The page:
• A large water container with a spigot: there are several reasons for this; first is to store water that you will drink (you can refill your water bottles from the water container). Second, this will be a place where you can get water to wash your hands or clean your dishes. While some campgrounds offer sinks and bathrooms, many do not.
  • A water purifier, particularly if you will be drinking water from a river or stream.
  • A can opener
  • Corkscrew/bottle opener: should you enjoy a glass or wine or a beer when camping, this should be a part of your camp kitchen.
  • Soap and a sponge to clean your items
  • Paper towels
  • Tin foil: can be used for cooking or to wrap up leftovers or unused items.
  • A lantern: we tend to get caught up in the day’s activities and get a late start to cooking. Which sometimes means that we have to finish creating a meal or cleaning up when it is dark. The lantern makes this possible.
  • A hatchet: depending on where you are camping, there may be a need to chop wood. A hatch makes this possible.
  • A tarp: depending on the possibility of rain where we are camping, we will sometimes bring a tarp to hang above our kitchen area. This will keep us dry when cooking in the rain.

Then, of course, there are the less standard items.  My husband has created portable “spice rack” that is ready to go for all of our adventures. This has been incredibly helpful, particularly for longer trips where we will have a greater need for some variety in our meals. To create this, he took an old, unused video camera bag and cleaned it out. He then did the following:

  • Found an assortment of small containers
  • Filled each container with some of the spices or seasonings he cooks with on a regular basis
  • Included small containers for olive and canola oil, as well as soy sauce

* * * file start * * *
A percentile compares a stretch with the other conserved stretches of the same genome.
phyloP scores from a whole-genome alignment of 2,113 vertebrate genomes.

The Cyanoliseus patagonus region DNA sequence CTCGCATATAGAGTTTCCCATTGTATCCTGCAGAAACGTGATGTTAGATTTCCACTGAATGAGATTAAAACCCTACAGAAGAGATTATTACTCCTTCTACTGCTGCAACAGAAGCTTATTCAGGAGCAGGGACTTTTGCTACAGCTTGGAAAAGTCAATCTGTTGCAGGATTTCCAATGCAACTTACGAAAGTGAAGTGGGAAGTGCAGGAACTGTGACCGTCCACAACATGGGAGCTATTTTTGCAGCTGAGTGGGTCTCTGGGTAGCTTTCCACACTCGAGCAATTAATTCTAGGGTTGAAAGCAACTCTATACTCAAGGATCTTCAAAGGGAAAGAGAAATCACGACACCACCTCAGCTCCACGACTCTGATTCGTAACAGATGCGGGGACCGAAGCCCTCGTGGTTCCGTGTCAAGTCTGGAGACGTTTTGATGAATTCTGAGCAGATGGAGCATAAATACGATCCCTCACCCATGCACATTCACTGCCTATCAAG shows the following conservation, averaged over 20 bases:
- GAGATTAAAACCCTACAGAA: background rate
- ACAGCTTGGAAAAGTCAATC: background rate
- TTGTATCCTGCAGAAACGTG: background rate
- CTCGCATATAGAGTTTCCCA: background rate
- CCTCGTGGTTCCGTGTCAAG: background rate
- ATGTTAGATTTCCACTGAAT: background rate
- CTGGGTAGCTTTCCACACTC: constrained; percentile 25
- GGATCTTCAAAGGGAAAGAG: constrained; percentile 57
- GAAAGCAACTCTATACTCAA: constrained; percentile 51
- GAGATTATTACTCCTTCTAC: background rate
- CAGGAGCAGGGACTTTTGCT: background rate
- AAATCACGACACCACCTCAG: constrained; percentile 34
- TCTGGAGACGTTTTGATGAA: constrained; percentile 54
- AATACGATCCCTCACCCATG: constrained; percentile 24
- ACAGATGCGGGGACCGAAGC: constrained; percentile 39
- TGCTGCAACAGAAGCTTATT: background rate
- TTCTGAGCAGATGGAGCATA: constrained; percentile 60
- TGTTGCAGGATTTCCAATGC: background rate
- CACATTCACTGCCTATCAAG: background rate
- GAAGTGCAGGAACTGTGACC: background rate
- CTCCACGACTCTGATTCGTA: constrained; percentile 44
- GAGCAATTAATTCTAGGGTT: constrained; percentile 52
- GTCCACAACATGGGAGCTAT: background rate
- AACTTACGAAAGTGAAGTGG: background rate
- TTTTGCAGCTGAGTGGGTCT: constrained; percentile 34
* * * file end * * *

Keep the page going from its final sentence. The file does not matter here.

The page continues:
• Added packets of hot chocolate, coffee, hot sauce and sugar

The portable spice rack is amazing! It ensures that we have everything we need to make a variety of foods with a variety of flavors. And it makes it easy to get everything ready when packing for a trip. Almost everything in the bag is ready to go. He usually just has to refill a few items for any particular trip. .

Your Camp Kitchen is Unique

It is important to remember that while this is a guide to creating your camp kitchen, everyone’s will look a bit different. They key is to consider your cooking and eating habits and plan accordingly. For some, bringing all of these items would be unnecessary and for others, bringing all of these items would not be enough.

For example, some campers will add a small folding table to their kitchen, giving them a place to set up their stove, or to prepare food items for the meal. There are also stands available to place your camping stove on top of. We do without these items, however they do make things easier and more convenient. Because they take up more space in the car, we have decided to leave them off of our list. This may change in the future, but for now we make it work.

What items do you feel are important in your camp kitchen? What camp cookware do you recommend? Please share you experiences.

Ilyssa
 

Ilyssa is a mother of four who is employed full-time as a grant writer and who enjoys writing freelance articles in her spare time. Ilyssa has a great love of adventure and the outdoors, which she hopes she is passing along to her children. Last summer Ilyssa and her family took a five week road trip, camping and exploring most of the western United States. The trip inspired Ilyssa to work towards achieving flexible employment and/or financial freedom, so that she and her family may continue to travel and explore all nature has to offer, and not just for a few weeks out of the year.